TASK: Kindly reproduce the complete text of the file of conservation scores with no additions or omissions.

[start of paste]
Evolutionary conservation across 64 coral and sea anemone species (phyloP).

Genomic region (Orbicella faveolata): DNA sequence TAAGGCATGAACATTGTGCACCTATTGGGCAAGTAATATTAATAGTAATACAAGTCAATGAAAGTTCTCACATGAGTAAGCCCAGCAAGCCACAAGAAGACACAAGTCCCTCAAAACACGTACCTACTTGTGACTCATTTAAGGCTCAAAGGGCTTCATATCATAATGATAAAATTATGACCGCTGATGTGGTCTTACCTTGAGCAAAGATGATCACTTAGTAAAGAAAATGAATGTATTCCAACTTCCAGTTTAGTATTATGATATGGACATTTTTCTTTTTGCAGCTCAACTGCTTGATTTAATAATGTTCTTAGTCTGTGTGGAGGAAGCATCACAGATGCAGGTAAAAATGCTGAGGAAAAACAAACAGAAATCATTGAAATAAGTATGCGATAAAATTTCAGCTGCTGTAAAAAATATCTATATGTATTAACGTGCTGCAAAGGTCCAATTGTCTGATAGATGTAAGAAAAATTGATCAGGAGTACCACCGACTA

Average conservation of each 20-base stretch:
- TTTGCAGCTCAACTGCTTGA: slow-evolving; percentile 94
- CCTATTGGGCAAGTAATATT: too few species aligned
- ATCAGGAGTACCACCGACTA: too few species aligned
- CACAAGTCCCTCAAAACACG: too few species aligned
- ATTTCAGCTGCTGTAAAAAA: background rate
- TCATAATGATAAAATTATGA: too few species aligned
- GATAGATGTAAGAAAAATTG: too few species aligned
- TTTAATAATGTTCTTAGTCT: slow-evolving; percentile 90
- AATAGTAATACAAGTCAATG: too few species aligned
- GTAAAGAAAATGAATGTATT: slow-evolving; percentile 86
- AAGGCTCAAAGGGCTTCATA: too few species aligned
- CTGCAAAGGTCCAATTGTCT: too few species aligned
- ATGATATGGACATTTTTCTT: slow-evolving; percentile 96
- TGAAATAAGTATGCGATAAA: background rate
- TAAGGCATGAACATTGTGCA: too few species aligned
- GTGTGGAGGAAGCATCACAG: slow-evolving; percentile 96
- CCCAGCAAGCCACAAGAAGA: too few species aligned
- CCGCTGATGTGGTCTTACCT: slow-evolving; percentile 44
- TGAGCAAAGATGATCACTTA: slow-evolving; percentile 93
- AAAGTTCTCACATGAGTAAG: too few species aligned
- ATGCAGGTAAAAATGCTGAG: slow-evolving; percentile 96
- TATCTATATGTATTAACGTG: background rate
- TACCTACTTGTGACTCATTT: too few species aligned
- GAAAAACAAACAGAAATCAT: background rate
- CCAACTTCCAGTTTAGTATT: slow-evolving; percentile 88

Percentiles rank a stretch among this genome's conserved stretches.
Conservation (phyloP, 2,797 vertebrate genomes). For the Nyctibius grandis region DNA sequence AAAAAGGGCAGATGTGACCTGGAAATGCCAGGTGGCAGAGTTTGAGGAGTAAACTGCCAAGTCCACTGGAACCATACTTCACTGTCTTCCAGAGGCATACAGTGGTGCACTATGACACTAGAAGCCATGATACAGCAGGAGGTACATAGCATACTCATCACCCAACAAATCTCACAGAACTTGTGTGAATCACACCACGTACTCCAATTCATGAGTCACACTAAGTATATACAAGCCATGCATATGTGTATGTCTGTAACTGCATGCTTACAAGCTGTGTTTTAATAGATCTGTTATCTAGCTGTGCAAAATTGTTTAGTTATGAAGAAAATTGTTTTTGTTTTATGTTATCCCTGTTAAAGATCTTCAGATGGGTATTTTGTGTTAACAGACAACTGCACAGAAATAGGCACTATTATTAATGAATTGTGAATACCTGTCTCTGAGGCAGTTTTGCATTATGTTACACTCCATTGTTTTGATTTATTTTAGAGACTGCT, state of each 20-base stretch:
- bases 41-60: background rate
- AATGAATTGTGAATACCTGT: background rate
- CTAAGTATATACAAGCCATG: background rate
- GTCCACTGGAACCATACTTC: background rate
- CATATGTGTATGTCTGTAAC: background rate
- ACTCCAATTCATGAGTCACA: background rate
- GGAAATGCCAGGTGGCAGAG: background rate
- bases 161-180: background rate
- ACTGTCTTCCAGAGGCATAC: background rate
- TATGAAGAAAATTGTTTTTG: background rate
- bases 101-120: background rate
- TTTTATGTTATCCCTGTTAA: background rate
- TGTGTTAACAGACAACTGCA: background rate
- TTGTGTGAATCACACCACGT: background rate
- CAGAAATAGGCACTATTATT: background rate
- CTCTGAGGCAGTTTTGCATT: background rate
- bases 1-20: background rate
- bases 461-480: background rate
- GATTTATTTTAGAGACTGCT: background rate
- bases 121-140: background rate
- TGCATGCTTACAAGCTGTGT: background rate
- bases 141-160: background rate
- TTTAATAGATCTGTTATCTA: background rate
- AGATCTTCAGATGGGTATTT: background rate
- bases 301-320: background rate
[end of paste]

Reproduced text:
Evolutionary conservation across 64 coral and sea anemone species (phyloP).

Genomic region (Orbicella faveolata): DNA sequence TAAGGCATGAACATTGTGCACCTATTGGGCAAGTAATATTAATAGTAATACAAGTCAATGAAAGTTCTCACATGAGTAAGCCCAGCAAGCCACAAGAAGACACAAGTCCCTCAAAACACGTACCTACTTGTGACTCATTTAAGGCTCAAAGGGCTTCATATCATAATGATAAAATTATGACCGCTGATGTGGTCTTACCTTGAGCAAAGATGATCACTTAGTAAAGAAAATGAATGTATTCCAACTTCCAGTTTAGTATTATGATATGGACATTTTTCTTTTTGCAGCTCAACTGCTTGATTTAATAATGTTCTTAGTCTGTGTGGAGGAAGCATCACAGATGCAGGTAAAAATGCTGAGGAAAAACAAACAGAAATCATTGAAATAAGTATGCGATAAAATTTCAGCTGCTGTAAAAAATATCTATATGTATTAACGTGCTGCAAAGGTCCAATTGTCTGATAGATGTAAGAAAAATTGATCAGGAGTACCACCGACTA

Average conservation of each 20-base stretch:
- TTTGCAGCTCAACTGCTTGA: slow-evolving; percentile 94
- CCTATTGGGCAAGTAATATT: too few species aligned
- ATCAGGAGTACCACCGACTA: too few species aligned
- CACAAGTCCCTCAAAACACG: too few species aligned
- ATTTCAGCTGCTGTAAAAAA: background rate
- TCATAATGATAAAATTATGA: too few species aligned
- GATAGATGTAAGAAAAATTG: too few species aligned
- TTTAATAATGTTCTTAGTCT: slow-evolving; percentile 90
- AATAGTAATACAAGTCAATG: too few species aligned
- GTAAAGAAAATGAATGTATT: slow-evolving; percentile 86
- AAGGCTCAAAGGGCTTCATA: too few species aligned
- CTGCAAAGGTCCAATTGTCT: too few species aligned
- ATGATATGGACATTTTTCTT: slow-evolving; percentile 96
- TGAAATAAGTATGCGATAAA: background rate
- TAAGGCATGAACATTGTGCA: too few species aligned
- GTGTGGAGGAAGCATCACAG: slow-evolving; percentile 96
- CCCAGCAAGCCACAAGAAGA: too few species aligned
- CCGCTGATGTGGTCTTACCT: slow-evolving; percentile 44
- TGAGCAAAGATGATCACTTA: slow-evolving; percentile 93
- AAAGTTCTCACATGAGTAAG: too few species aligned
- ATGCAGGTAAAAATGCTGAG: slow-evolving; percentile 96
- TATCTATATGTATTAACGTG: background rate
- TACCTACTTGTGACTCATTT: too few species aligned
- GAAAAACAAACAGAAATCAT: background rate
- CCAACTTCCAGTTTAGTATT: slow-evolving; percentile 88

Percentiles rank a stretch among this genome's conserved stretches.
Conservation (phyloP, 2,797 vertebrate genomes). For the Nyctibius grandis region DNA sequence AAAAAGGGCAGATGTGACCTGGAAATGCCAGGTGGCAGAGTTTGAGGAGTAAACTGCCAAGTCCACTGGAACCATACTTCACTGTCTTCCAGAGGCATACAGTGGTGCACTATGACACTAGAAGCCATGATACAGCAGGAGGTACATAGCATACTCATCACCCAACAAATCTCACAGAACTTGTGTGAATCACACCACGTACTCCAATTCATGAGTCACACTAAGTATATACAAGCCATGCATATGTGTATGTCTGTAACTGCATGCTTACAAGCTGTGTTTTAATAGATCTGTTATCTAGCTGTGCAAAATTGTTTAGTTATGAAGAAAATTGTTTTTGTTTTATGTTATCCCTGTTAAAGATCTTCAGATGGGTATTTTGTGTTAACAGACAACTGCACAGAAATAGGCACTATTATTAATGAATTGTGAATACCTGTCTCTGAGGCAGTTTTGCATTATGTTACACTCCATTGTTTTGATTTATTTTAGAGACTGCT, state of each 20-base stretch:
- bases 41-60: background rate
- AATGAATTGTGAATACCTGT: background rate
- CTAAGTATATACAAGCCATG: background rate
- GTCCACTGGAACCATACTTC: background rate
- CATATGTGTATGTCTGTAAC: background rate
- ACTCCAATTCATGAGTCACA: background rate
- GGAAATGCCAGGTGGCAGAG: background rate
- bases 161-180: background rate
- ACTGTCTTCCAGAGGCATAC: background rate
- TATGAAGAAAATTGTTTTTG: background rate
- bases 101-120: background rate
- TTTTATGTTATCCCTGTTAA: background rate
- TGTGTTAACAGACAACTGCA: background rate
- TTGTGTGAATCACACCACGT: background rate
- CAGAAATAGGCACTATTATT: background rate
- CTCTGAGGCAGTTTTGCATT: background rate
- bases 1-20: background rate
- bases 461-480: background rate
- GATTTATTTTAGAGACTGCT: background rate
- bases 121-140: background rate
- TGCATGCTTACAAGCTGTGT: background rate
- bases 141-160: background rate
- TTTAATAGATCTGTTATCTA: background rate
- AGATCTTCAGATGGGTATTT: background rate
- bases 301-320: background rate